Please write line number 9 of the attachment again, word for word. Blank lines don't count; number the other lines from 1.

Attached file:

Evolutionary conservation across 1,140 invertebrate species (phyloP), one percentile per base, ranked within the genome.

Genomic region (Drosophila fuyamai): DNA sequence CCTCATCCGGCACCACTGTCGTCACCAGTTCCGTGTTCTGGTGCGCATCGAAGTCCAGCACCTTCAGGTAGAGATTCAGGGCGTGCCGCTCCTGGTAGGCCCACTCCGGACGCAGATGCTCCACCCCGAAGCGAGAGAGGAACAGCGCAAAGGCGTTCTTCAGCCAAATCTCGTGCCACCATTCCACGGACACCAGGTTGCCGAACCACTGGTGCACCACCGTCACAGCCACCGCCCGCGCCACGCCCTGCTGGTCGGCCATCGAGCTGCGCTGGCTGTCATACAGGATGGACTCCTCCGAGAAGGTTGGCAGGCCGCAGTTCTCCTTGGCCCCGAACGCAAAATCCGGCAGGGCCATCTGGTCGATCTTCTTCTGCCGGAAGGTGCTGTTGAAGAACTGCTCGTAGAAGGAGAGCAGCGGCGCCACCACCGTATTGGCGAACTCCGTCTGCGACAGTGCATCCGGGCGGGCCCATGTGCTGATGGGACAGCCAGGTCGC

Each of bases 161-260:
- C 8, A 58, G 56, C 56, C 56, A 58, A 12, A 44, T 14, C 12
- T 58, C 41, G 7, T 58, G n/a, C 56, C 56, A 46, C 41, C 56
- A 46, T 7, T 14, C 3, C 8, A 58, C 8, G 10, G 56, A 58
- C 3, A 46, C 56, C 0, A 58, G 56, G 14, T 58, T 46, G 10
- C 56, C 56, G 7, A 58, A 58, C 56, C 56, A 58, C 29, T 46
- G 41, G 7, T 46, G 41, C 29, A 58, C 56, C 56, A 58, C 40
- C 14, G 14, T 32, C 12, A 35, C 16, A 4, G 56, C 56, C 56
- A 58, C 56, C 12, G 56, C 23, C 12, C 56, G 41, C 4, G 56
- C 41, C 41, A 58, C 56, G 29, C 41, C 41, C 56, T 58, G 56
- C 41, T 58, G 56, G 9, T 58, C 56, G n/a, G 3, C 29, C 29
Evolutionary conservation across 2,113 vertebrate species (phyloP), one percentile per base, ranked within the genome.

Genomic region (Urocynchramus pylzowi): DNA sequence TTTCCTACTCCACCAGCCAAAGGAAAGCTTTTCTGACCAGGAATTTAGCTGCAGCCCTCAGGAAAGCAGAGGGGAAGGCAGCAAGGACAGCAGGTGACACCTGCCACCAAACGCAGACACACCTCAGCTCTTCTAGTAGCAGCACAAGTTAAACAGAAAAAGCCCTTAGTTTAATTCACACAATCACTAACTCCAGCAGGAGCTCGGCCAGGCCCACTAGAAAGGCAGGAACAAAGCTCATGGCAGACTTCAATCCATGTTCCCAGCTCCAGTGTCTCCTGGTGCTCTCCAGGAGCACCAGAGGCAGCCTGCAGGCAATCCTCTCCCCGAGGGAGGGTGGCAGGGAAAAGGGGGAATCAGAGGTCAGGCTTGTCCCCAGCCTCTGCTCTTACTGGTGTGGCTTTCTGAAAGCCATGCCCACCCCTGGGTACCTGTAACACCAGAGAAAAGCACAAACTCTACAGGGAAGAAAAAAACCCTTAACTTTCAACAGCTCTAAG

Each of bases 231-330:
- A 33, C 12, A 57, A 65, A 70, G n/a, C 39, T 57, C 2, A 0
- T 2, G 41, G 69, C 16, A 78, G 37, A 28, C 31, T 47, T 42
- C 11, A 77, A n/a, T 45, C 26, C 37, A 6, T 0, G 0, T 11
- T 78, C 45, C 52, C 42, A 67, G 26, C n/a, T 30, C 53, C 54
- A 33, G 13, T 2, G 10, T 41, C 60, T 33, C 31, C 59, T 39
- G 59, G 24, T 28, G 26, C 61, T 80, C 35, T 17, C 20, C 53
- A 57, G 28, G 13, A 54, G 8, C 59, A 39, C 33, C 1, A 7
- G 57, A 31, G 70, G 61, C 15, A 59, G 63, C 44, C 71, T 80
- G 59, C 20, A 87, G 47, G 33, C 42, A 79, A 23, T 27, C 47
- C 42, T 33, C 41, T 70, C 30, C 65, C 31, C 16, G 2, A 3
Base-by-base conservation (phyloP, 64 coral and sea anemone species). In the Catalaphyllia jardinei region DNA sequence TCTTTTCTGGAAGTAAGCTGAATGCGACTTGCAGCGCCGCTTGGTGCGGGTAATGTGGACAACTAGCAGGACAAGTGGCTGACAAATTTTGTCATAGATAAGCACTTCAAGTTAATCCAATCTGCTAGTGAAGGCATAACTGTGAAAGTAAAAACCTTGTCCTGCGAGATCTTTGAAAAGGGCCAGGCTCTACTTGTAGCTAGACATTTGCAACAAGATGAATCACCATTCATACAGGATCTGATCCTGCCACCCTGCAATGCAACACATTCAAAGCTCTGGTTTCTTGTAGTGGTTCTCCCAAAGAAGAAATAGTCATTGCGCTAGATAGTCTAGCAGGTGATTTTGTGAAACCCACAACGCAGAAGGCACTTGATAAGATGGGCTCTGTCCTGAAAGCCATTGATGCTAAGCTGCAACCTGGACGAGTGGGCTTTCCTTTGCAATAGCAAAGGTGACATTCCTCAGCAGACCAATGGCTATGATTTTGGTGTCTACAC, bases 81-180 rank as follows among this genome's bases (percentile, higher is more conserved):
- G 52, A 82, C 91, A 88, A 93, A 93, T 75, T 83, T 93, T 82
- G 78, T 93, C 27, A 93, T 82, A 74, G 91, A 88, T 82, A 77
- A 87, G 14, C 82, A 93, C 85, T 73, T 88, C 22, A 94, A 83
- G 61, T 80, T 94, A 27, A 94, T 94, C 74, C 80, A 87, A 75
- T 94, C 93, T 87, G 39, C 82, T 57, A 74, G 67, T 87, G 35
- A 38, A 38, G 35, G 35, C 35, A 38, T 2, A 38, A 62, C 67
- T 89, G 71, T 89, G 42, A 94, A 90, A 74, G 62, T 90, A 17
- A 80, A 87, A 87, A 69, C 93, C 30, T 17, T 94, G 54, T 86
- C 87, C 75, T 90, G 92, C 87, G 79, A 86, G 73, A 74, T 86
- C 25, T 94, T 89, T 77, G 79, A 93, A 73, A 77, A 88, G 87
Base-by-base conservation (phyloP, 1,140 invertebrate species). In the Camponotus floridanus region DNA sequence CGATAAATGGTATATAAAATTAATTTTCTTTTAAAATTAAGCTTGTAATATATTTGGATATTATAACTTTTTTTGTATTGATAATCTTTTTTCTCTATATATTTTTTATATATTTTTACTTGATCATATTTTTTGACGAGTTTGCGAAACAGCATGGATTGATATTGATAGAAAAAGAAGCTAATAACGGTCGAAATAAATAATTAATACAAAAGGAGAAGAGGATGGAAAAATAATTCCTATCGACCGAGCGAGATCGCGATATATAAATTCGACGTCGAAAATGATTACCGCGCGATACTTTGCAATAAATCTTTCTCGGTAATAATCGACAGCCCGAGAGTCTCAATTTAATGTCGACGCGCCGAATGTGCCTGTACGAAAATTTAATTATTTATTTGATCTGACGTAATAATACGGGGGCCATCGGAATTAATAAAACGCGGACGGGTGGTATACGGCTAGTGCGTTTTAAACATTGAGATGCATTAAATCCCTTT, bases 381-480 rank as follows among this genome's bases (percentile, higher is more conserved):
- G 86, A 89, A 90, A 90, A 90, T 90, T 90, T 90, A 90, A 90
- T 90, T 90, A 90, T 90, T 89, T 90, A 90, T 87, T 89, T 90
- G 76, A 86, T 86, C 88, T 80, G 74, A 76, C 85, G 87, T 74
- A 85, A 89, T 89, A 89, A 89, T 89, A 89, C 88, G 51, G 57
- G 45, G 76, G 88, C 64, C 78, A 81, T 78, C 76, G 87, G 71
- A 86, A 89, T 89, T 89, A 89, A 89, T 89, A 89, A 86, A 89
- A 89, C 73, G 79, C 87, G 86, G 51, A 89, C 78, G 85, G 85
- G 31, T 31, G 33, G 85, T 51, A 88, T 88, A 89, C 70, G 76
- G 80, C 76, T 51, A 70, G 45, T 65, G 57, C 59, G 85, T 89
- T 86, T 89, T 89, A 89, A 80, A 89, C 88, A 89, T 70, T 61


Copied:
- G 41, G 7, T 46, G 41, C 29, A 58, C 56, C 56, A 58, C 40